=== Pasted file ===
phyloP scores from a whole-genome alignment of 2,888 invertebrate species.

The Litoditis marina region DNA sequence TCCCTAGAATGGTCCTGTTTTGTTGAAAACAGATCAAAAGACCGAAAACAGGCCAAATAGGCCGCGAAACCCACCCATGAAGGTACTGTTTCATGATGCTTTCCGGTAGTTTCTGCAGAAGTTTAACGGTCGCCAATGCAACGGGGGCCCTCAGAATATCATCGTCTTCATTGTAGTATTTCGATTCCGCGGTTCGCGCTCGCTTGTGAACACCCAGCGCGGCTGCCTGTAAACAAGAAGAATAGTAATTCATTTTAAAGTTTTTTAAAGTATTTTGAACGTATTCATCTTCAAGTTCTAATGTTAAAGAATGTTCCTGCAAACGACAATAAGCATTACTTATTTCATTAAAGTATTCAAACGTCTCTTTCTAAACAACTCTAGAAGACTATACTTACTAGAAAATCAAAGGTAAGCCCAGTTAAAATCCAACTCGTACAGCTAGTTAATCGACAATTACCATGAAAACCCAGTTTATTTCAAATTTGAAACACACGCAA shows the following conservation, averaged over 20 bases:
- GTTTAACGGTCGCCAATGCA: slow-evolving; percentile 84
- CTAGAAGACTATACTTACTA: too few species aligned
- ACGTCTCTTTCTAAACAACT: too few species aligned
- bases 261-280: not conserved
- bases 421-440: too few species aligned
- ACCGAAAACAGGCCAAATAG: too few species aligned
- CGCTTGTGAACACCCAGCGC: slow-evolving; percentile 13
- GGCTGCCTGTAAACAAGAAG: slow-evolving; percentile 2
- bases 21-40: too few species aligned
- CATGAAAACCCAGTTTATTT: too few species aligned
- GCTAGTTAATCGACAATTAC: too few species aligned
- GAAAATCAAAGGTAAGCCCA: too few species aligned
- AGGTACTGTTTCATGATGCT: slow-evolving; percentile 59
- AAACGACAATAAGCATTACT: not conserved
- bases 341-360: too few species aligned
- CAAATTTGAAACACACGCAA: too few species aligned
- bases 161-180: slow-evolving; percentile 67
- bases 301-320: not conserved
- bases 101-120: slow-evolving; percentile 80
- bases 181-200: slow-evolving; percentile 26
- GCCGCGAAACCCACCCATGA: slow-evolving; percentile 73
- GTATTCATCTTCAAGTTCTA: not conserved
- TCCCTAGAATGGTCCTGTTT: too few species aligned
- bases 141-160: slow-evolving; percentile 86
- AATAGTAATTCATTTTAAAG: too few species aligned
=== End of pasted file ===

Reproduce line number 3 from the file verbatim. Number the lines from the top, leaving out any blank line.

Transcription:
- GTTTAACGGTCGCCAATGCA: slow-evolving; percentile 84